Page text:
Wasn’t the Grass Greener?


By Fred Deckert,


I recently read a book titled “Wasn’t the Grass Greener,” recollections on past events, customs etc. It struck me how apt the title was, not only for general reminiscing, but for the runner’s little world. We can get to the point where we live so much in the past, as someone said, “I was almost as good as I think I was!” Of course this is a fruitless, if sometimes tempting diversion, closely related to feeling sorry for oneself.

While musing on this subject another book title came to mind, “The Agony and the Ecstasy.” Few phrases could capture our running memories better. Think of the agonies of some of your tougher races or intervals on the track, and you are grateful the body has poor memory of pain. If it didn’t, most of us would be members of one child families and coach Gary Droze would be very lonesome at the FSU track intervals. Those agonies do however lead to the ecstasy of accomplishments we didn’t think possible. Those old saws like, “no pain, no gain,” have more than a grain of truth to them. How often have you neared the finish of a race feeling there was absolutely nothing left for your body to give? Yet the sight of the finish line or another competitor closing on you inspired a desperate borrowing of tomorrow’s oxygen with little thought of the accompanying agony. Those tough track intervals are good training for that effort.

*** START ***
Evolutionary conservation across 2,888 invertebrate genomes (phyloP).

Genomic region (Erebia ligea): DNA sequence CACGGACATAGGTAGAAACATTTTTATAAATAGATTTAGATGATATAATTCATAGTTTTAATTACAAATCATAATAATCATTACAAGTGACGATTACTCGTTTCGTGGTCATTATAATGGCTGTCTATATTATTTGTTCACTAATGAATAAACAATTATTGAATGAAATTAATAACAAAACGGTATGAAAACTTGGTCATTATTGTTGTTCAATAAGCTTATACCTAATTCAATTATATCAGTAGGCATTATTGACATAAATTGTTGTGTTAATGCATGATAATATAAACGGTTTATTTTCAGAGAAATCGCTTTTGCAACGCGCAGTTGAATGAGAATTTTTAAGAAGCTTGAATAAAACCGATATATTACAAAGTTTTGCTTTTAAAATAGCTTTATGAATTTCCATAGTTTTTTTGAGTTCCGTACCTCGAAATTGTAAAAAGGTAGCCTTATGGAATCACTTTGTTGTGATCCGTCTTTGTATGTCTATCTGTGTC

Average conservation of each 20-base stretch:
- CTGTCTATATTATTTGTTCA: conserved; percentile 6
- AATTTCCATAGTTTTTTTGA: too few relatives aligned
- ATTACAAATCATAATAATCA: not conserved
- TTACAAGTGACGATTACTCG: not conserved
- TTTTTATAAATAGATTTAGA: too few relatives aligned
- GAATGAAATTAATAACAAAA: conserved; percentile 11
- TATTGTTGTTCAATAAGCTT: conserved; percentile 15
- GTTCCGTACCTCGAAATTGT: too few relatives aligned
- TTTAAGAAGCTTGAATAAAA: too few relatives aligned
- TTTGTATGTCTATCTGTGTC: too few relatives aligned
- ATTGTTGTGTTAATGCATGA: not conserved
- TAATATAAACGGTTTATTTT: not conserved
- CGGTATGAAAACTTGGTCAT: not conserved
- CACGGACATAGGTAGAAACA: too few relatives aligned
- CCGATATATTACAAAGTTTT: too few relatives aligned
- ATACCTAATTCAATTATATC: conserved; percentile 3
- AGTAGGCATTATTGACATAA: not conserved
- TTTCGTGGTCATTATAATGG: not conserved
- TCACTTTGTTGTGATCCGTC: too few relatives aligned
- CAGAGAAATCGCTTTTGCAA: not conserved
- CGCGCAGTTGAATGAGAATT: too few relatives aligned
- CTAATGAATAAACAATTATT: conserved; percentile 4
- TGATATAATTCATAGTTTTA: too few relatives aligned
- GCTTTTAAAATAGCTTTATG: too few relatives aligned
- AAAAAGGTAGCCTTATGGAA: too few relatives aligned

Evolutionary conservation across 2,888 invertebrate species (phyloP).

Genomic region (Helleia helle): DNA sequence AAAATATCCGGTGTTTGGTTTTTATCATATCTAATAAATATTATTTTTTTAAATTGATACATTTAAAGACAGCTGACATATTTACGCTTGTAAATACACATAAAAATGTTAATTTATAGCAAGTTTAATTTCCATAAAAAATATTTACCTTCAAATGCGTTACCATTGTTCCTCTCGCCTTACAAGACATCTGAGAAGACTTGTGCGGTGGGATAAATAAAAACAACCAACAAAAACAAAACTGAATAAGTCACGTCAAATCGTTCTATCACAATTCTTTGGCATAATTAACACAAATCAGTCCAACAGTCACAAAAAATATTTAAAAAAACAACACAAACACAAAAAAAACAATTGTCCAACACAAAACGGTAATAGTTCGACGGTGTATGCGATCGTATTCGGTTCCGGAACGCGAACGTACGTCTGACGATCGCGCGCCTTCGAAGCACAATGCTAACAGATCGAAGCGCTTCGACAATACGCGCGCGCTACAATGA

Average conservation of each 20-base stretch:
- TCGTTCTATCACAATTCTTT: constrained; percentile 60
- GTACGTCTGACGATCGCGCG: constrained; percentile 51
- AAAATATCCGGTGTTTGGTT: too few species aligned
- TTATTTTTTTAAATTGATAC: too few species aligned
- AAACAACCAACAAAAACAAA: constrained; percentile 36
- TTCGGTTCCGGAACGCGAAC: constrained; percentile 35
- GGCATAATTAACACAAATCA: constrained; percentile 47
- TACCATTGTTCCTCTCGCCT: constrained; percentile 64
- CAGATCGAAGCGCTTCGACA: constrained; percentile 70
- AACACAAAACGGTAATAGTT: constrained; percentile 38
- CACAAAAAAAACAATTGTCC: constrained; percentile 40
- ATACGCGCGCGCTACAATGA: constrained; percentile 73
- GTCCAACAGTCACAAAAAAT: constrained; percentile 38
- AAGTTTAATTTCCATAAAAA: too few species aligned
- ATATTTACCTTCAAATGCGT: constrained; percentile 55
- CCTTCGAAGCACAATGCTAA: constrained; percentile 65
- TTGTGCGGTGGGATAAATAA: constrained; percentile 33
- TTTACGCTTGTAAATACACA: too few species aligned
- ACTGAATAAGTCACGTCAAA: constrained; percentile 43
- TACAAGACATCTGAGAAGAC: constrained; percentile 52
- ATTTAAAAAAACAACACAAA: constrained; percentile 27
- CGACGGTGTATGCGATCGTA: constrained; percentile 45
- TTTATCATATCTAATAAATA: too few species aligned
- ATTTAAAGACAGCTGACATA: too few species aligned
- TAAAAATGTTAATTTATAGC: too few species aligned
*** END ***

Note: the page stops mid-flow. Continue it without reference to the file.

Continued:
Looking back at the high spots, luckily the pleasure portion overshadows the pain portion, but it’s necessary to remember that the ecstasy doesn’t come for free. You can run for fun, and you can run for fun and competition but the latter requires that extra discipline and yes, pain! The pain can sometimes come with longer lasting injury, so it is important for your health’s sake to know when to stop pushing the body. Generally speaking, what still hurts the next day is a signal to back off and let some healing take place. You’ll lose a lot more time and conditioning if you ignore that sign.